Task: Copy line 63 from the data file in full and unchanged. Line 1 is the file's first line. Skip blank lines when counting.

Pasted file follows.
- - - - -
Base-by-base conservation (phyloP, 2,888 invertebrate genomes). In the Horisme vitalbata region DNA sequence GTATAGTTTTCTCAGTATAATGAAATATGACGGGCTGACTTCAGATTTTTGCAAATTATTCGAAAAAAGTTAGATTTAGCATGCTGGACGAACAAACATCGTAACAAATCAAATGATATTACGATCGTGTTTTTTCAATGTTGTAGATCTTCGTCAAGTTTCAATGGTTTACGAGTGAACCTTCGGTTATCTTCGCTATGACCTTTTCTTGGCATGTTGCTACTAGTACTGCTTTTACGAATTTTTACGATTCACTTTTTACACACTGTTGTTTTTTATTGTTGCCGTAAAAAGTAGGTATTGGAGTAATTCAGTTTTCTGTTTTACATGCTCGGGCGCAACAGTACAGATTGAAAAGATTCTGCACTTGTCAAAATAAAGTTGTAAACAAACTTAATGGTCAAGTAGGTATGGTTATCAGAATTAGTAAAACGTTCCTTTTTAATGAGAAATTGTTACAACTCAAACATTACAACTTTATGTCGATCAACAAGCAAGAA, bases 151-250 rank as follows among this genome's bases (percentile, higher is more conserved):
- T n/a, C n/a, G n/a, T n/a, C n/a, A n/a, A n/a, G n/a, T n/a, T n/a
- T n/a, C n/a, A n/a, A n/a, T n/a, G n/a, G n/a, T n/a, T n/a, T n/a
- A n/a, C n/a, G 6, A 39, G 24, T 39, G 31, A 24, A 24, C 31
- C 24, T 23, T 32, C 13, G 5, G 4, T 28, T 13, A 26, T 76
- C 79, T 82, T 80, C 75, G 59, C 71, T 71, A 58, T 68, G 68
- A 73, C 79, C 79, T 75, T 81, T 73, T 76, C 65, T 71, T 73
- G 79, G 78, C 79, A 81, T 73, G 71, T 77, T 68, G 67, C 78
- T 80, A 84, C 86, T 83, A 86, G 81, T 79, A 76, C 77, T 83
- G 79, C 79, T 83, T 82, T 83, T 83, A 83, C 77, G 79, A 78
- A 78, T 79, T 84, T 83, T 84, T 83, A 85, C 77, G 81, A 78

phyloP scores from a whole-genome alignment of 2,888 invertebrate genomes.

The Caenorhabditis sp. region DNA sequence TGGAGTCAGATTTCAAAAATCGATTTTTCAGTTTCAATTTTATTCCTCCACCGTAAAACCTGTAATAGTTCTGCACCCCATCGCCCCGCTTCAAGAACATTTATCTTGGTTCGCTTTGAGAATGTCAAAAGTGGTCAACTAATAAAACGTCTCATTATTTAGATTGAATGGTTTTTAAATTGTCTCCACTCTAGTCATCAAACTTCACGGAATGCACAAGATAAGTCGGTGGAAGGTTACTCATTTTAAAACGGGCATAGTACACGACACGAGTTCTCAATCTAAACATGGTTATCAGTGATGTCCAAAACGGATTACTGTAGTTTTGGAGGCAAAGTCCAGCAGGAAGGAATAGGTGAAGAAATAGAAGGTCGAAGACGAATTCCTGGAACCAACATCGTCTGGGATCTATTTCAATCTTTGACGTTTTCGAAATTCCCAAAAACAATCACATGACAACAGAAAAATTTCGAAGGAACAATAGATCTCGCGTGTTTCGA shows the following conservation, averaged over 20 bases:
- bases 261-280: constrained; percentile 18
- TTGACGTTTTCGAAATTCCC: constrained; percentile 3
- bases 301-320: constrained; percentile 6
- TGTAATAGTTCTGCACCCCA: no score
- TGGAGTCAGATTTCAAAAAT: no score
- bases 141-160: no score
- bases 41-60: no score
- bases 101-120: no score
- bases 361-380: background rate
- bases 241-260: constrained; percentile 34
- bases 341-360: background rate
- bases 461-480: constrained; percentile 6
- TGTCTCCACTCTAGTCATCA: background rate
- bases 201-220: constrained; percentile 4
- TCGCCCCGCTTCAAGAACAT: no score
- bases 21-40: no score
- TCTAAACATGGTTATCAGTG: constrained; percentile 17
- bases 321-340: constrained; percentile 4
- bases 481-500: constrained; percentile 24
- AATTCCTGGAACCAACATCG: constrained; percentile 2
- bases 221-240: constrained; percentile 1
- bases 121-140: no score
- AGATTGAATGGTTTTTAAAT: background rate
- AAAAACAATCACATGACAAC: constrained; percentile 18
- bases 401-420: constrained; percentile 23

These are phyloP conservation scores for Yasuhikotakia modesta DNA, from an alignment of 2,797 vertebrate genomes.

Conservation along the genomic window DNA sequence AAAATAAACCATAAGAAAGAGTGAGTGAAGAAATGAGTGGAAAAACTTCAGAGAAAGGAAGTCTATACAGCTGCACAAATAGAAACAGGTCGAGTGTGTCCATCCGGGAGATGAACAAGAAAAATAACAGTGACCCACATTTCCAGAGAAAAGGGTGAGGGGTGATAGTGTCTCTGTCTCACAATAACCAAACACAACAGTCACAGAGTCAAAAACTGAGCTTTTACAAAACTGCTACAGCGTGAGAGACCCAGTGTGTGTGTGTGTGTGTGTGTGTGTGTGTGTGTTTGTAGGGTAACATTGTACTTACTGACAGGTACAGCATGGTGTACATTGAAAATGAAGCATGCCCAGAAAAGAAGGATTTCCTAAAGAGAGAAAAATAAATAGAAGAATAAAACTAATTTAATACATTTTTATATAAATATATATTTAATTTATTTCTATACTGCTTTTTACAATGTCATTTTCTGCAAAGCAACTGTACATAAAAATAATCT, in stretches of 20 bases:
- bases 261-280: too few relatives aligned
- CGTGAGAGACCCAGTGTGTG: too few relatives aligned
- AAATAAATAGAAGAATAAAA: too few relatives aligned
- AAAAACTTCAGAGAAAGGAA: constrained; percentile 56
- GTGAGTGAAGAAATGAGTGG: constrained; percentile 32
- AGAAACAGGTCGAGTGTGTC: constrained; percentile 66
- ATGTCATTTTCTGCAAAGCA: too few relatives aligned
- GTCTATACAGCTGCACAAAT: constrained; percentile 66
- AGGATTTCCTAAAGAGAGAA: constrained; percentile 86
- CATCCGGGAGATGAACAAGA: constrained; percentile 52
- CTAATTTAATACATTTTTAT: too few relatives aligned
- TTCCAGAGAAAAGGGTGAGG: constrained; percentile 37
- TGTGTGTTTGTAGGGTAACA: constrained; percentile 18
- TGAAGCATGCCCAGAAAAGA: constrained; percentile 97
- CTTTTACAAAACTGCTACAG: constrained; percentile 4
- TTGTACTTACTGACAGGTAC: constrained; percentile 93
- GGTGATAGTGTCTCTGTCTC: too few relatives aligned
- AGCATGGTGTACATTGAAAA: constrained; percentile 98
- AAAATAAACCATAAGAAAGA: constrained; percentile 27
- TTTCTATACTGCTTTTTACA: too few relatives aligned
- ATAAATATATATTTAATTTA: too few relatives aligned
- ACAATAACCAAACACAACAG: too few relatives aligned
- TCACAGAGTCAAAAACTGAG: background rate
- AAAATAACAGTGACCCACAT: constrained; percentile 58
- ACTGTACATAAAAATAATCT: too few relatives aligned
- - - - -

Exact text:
- TCACAGAGTCAAAAACTGAG: background rate